It’s what you’ve been waiting for (though you may not have realised it) – in the ho-ho-ho opening lede of IdeaConnection’s story: “the comfortably smart underwear from Skiin takes a bottoms-up approach to health monitoring.”
All sounds fantastic, but I don’t quite find much information on how effective it is in the more traditional role of underwear … how many pairs would one need?
Recently on a course I realised my watch, a Daniel Wellington, lacks a second hand. Obviously a flaw for taking pulses, not that I clinically have to do much of it. It got me thinking of whether specifically medically-focused watches exist. The thought being father to the web search, I quickly discovered this piece by Zach Weiss at Worn and Wound from 8 years ago. While much of the focus is on vintage watches, it turns out that some are being made still – for instance by St Gallen Horology. Here is the opening of Weiss’ article:
I was recently asked by a friend of mine if I could make any recommendations for an affordable medical watch. “I’d love to”, I thought, without realizing that I had no idea what a medical watch was. After doing some research, I’ve found that I was really missing out on an interesting genre of watches. For those of you similarly out of the loop, medical watches are offer a quick and easy way for a physician or nurse to take an accurate reading of a patient’s pulse. The face of a medical watch features a pulse scale, either on the inside or outside of the second scale (sometimes on the outer bezel). On most models, when the second hand reaches the 12 hour marker, you begin counting heart beats. When you reach 30, see where the second has reached on the pulse scale, and you’ll find the number of heart beats per minute. Pretty simple technology, but also kind of genius. I’ve found a few really beautiful examples of these watches which I don’t think you need to be a physician to appreciate, or wear for that matter.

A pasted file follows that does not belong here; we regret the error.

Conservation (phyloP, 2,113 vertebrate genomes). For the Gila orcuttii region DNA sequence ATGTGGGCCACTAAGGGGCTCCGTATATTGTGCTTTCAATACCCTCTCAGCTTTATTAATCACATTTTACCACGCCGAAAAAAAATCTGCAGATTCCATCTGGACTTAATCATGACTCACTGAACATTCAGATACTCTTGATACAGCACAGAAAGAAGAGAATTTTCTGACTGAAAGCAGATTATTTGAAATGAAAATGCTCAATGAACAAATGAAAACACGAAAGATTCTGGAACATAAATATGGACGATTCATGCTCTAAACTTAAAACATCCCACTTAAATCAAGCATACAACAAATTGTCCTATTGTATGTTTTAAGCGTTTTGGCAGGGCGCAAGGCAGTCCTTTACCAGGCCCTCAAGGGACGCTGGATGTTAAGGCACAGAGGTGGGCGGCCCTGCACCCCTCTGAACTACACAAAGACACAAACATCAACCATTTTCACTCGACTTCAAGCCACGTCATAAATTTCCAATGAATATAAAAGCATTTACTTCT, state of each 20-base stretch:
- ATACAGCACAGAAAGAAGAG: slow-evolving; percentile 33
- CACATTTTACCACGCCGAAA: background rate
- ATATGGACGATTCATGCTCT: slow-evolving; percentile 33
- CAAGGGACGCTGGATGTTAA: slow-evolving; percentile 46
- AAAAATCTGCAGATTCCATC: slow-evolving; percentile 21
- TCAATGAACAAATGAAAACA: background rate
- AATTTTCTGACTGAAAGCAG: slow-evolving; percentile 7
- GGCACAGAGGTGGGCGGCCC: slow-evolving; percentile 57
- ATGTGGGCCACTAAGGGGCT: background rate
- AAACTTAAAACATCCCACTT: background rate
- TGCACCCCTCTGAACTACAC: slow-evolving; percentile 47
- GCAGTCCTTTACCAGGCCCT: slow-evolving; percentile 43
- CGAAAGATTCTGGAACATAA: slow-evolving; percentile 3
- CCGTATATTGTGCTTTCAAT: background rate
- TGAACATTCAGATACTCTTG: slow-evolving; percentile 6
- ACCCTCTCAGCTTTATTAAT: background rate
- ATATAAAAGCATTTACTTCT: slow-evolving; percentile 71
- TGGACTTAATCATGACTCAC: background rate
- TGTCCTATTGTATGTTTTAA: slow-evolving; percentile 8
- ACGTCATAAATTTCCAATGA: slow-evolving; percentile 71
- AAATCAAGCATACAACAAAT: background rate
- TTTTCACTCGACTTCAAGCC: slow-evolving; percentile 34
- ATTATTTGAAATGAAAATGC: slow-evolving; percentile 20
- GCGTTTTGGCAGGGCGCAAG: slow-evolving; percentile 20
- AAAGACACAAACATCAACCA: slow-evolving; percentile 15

The link is worth following to see the watches in their glory…
Transcranial Alternating Current Stimulation continues to be explored as a therapeutic option. Reading about the history of electrical stimulation of the brain, I came across this gem:
“Electric current from the chain was believed to be efficacious in applications to the head, and to stimulate mental performance. Samuel Patterson Evans, MD, Physician to the Newmarket-on-Fergus Dispensary, County Clare, Ireland, for instance, reported to PPulvermacher that it had successfully been used to restore mental energy. According to Evans, he advised one man who was not very strong intellectually, and whose mind became “tired and incapable of continued thought” after fatigue, to try the chain “applied round the head and forehead” on the basis that “the energy of the brain becomes exhausted, either from bodily labor or mental fatigue.” After undertaking the treatment, Evans believed that he had become “capable of more continued application in either thinking or writing since,” which he attributed to the fact that “the brain becomes stimulated by the outward dose of galvanic or electric energy supplied by the [Pulvermacher] Chain in action” which it had previously lost “either by its own loss of power directly, or indirectly by bodily fatigue.” Whilst warning that “its application in such cases should not be continued too long” in case the “constant and forced stimulation” caused serious injury to the brain, Evans believed that the application of the chain deserved to be “closely studied in relation to its action on the brains of intellectual individuals” and for all types of nervous condition (Pulvermacher, 1853, pp. 15, 16–17).”